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Politics

Republican Keith Faber joins Democrats in calling for Ohio Redistricting Commission to reconvene

Andy Chow
/

Auditor Keith Faber, a Republican, is joining the Democratic members of the Ohio Redistricting Commission in calling for the commission to reconvene as soon as possible.

Faber says the commission must meet — either in-person or virtually — in order to meet the May 6 deadline set by the Ohio Supreme Court.

"Scheduling a meeting has proven to be a challenge over the past week, with a member of the commission sidelined with COVID and others preparing for the May 3rd primary," Faber said in a letter to the other commissioners. "But, the commission has shown the ability to conduct our meetings remotely and I encourage this option be afforded for each meeting moving forward to increase availability and participation."

Earlier this year, Faber proposed an adopted rule change, which said a new commission meeting could be called by a collection of any three commission members.

The rules state that the co-chairs have 24 hours to schedule a meeting and provide notice of when that meeting will take place.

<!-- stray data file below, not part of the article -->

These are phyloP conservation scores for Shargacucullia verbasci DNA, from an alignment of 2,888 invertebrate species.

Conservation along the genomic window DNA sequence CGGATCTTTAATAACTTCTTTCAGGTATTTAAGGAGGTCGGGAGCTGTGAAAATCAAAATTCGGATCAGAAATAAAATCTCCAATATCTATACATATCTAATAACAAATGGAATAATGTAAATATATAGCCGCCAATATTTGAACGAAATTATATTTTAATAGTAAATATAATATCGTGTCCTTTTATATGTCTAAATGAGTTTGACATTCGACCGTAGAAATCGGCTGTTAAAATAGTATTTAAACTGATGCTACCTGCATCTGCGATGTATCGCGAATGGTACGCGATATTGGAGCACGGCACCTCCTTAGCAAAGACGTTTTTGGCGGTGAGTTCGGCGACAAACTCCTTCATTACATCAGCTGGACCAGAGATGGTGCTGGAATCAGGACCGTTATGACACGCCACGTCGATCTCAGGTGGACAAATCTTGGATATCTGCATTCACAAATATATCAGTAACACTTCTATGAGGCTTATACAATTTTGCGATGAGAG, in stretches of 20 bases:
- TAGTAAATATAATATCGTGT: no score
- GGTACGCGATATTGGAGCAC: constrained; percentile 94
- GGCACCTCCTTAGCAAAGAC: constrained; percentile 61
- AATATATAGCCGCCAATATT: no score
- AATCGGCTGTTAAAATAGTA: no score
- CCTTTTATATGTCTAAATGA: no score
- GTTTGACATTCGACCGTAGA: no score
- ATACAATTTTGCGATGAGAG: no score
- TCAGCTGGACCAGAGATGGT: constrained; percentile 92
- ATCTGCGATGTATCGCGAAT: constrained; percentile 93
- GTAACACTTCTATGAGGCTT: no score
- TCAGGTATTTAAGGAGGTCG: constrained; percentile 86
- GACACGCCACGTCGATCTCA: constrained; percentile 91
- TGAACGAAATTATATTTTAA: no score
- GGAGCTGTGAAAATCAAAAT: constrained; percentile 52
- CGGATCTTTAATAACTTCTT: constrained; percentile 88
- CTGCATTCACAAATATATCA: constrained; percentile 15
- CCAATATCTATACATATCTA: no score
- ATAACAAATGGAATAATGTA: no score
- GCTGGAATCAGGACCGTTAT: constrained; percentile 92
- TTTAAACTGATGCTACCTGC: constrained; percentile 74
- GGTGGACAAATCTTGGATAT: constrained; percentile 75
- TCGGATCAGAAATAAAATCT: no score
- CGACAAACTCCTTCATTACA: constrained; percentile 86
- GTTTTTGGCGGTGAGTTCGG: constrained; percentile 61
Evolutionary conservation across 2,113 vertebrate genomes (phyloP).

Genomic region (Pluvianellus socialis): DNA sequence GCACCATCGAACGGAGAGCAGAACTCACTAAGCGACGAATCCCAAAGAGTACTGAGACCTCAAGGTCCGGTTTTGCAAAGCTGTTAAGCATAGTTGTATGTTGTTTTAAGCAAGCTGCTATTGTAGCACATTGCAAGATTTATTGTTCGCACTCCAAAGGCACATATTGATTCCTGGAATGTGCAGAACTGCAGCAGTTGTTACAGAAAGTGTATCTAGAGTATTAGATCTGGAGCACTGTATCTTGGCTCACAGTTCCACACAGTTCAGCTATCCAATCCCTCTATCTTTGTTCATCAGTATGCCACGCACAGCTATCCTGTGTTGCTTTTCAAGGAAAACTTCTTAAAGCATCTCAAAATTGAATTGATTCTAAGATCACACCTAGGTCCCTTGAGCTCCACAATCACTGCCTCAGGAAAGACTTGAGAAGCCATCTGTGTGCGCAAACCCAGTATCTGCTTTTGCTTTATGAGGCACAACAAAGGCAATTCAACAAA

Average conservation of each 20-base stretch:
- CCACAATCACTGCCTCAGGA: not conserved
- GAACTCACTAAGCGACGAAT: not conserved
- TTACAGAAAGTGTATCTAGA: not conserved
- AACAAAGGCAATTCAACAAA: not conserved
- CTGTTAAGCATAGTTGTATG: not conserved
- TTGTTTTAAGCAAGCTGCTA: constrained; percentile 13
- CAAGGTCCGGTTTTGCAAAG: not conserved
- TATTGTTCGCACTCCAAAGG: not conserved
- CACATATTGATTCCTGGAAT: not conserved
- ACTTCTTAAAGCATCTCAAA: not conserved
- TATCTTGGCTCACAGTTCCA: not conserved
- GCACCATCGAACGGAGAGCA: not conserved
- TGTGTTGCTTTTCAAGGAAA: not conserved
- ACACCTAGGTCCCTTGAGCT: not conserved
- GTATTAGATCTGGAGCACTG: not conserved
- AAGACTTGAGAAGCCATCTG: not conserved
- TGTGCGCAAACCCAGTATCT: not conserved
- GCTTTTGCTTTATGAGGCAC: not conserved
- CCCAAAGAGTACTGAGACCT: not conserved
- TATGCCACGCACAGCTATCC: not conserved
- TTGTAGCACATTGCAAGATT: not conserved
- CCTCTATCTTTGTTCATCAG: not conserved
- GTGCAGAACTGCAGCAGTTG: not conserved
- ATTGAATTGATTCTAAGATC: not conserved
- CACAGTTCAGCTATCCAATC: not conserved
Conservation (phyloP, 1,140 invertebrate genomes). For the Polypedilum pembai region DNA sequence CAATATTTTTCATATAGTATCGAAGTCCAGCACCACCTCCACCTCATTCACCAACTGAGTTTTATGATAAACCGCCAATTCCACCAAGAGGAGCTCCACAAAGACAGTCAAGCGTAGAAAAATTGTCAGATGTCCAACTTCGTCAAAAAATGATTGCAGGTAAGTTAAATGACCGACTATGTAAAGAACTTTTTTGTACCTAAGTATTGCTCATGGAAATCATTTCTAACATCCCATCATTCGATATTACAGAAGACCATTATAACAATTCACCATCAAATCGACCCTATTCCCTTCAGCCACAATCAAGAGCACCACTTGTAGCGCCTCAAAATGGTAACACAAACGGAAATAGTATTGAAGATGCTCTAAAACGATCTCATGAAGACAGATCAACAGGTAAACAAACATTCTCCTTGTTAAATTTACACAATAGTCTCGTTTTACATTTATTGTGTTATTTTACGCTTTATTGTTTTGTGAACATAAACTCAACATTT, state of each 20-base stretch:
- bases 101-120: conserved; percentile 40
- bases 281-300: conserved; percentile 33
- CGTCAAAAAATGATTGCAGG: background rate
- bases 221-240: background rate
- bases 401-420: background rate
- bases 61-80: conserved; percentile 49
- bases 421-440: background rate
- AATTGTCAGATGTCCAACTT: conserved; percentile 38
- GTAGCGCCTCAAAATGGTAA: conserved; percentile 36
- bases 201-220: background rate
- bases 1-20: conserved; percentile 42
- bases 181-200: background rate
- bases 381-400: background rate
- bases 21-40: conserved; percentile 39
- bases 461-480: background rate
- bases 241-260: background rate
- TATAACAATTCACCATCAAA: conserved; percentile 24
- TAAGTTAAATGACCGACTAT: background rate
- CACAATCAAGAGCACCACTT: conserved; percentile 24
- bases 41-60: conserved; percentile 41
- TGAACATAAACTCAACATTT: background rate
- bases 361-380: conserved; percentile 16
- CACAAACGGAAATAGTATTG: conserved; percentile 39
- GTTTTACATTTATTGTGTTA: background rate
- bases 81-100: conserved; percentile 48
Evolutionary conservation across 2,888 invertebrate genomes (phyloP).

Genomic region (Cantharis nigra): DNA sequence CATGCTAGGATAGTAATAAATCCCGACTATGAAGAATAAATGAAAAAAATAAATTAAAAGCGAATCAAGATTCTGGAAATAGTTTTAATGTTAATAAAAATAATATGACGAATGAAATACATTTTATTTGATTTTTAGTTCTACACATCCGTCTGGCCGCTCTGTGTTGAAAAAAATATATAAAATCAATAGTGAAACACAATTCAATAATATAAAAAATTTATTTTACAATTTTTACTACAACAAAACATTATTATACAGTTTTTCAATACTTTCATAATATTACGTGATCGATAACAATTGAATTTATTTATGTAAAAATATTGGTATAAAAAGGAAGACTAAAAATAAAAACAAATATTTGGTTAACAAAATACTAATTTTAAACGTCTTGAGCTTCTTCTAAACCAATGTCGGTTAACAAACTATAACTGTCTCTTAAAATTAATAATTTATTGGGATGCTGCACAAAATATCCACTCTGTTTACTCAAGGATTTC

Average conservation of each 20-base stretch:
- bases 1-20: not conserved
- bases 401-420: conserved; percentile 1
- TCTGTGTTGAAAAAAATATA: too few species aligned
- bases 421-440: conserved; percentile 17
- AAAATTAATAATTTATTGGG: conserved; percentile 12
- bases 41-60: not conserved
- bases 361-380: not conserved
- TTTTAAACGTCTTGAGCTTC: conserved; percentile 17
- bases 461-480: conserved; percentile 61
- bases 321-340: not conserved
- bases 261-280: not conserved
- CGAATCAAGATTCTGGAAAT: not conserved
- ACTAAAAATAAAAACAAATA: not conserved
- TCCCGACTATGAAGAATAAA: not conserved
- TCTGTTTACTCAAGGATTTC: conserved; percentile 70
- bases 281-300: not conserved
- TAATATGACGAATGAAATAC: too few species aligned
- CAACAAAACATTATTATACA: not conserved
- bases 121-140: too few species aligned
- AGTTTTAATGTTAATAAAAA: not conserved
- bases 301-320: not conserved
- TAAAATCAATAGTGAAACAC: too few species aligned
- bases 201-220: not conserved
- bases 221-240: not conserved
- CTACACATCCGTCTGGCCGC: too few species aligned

Faber is also proposing the commission ask the state attorney general to request the May 6 deadline be extended to May 13.

On Monday, Democratic members of the Ohio Redistricting Commission attempted to hold a meeting in the Ohio Statehouse but did not yet have the backing of one other commissioner.

House Minority Leader Allison Russo (D-Upper Arlington) and Sen. Vernon Sykes (D-Akron) have also been calling for the commission to reconvene in order to meet the Ohio Supreme Court deadline of creating new state legislative district maps by May 6.

Sykes is a co-chair, but he would need the other co-chair, House Speaker Bob Cupp (R-Lima), to join him in calling for a meeting. Cupp's office said they will keep everyone updated when a meeting is scheduled, but did not add any further details.

If the commission does not adopt new maps that are deemed constitutional by the Ohio Supreme Court's deadline, the federal court will implement Republican-drawn maps already invalidated by the state Supreme Court. Five of the seven commissioners are Republicans.

Early voting is under way for Ohio's May 3 primary with statewide, congressional, and local races on the ballot. Without constitutional maps, state legislative races were removed from the ballots. A second primary will need to take place for those races.
Copyright 2022 The Statehouse News Bureau. To see more, visit The Statehouse News Bureau.